What is the Bank of Canada (BOC)?
The Bank of Canada was established in 1934 under the Bank of Canada Act. The Act stated that the Bank of Canada was created “to promote the economic and financial welfare of Canada.” The BOC and its Governor are responsible for setting monetary policies, printing money and determining the Canadian banks' interest rates.
The History of the Bank of Canada (BOC)
The BOC has four main areas of responsibility: monetary policy, which dictates the supply of money circulating in the Canadian economy; currency, the design and issuing of Canada's bank notes, and managing funds. The BOC manages the Canadian government's public debt and reserves of foreign exchange.
Canada’s former Prime Minister, William Lyon Mackenzie King, officially signed the Bank of Canada Act into law. In 1938, the BOC was legally designated as a federal crown corporation. Prior to the signing the law, Canada’s largest bank, the Bank of Montreal, acted as the government’s banker.
The BOC Governor is responsible for many of the bank’s functions. The first Governor, Graham F. Towers, served for 20 years. The board-of-directors-elected BOC Governor serves seven-year terms. Governor Stephen Poloz has served since 2013 and is the bank’s ninth governor. The members of the board of directors are appointed by Canada's Minister of Finance and serve for three-year terms.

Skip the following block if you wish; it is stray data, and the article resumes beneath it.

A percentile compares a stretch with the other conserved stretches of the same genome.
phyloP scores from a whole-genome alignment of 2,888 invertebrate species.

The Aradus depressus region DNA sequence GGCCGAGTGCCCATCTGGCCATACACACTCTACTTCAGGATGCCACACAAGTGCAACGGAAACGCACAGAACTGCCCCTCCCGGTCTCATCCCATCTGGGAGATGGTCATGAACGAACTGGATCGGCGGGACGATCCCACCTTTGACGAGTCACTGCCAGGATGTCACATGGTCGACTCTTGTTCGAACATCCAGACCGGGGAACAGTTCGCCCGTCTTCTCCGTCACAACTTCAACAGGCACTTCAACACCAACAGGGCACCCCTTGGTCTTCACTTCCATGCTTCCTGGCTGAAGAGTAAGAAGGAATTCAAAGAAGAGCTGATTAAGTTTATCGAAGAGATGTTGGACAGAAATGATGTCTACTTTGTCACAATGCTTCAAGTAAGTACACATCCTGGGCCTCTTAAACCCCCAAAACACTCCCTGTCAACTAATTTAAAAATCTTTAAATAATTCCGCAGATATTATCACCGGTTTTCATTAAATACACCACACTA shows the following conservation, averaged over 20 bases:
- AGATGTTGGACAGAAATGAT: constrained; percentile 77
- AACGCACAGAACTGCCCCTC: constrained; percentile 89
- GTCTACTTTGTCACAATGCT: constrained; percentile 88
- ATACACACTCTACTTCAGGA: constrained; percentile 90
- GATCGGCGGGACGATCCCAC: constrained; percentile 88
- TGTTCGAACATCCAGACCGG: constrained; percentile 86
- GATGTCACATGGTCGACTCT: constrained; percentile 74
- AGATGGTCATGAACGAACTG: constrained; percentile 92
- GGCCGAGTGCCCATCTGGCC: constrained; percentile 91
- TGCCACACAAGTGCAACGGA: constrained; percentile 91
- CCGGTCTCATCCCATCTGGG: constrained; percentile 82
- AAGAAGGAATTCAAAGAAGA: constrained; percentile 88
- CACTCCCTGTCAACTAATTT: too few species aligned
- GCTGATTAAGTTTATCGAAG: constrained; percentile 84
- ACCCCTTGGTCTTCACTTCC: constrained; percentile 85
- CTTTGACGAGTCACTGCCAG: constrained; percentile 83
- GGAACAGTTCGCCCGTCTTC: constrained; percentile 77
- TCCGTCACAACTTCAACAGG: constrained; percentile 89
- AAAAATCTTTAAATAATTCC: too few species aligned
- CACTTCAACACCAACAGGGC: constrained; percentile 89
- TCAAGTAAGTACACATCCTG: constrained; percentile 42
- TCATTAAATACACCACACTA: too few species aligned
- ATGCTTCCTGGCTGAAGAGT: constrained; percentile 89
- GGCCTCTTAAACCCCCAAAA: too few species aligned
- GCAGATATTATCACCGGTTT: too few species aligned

The BOC and the Interest Rate
Setting the interest rate is one of the BOC's most important roles. Canada's monetary policy framework is designed to keep inflation low and stable. The interest rate is decided eight times a year. In 2007, the interest rate was above 4 percent before being lowered, over time, to 1 percent in 2010. The rate was cut twice in 2015 to 0.5 percent. Since 2015, this rate has risen three times to 1.25 percent as of April 28, 2018. This rate is the interest charged when banks lend money to each other. The BOC generally imposes rate cuts to boost the economy.
Other Functions of the BOC
Creating the national currency for Canada is another important task of the BOC. The governor's responsibility is to provide money that is difficult to counterfeit and has an authentication process in place. Canada contracts the printing of money to an outside printing company. The governor’s signature is printed on all Canadian paper money.
The BOC's headquarters are 234 Wellington Street in the city of Ottawa. This is where the bank has operated since 1980 after several relocations. Regional Bank of Canada offices are in Vancouver, Calgary, Toronto, Montreal and Halifax.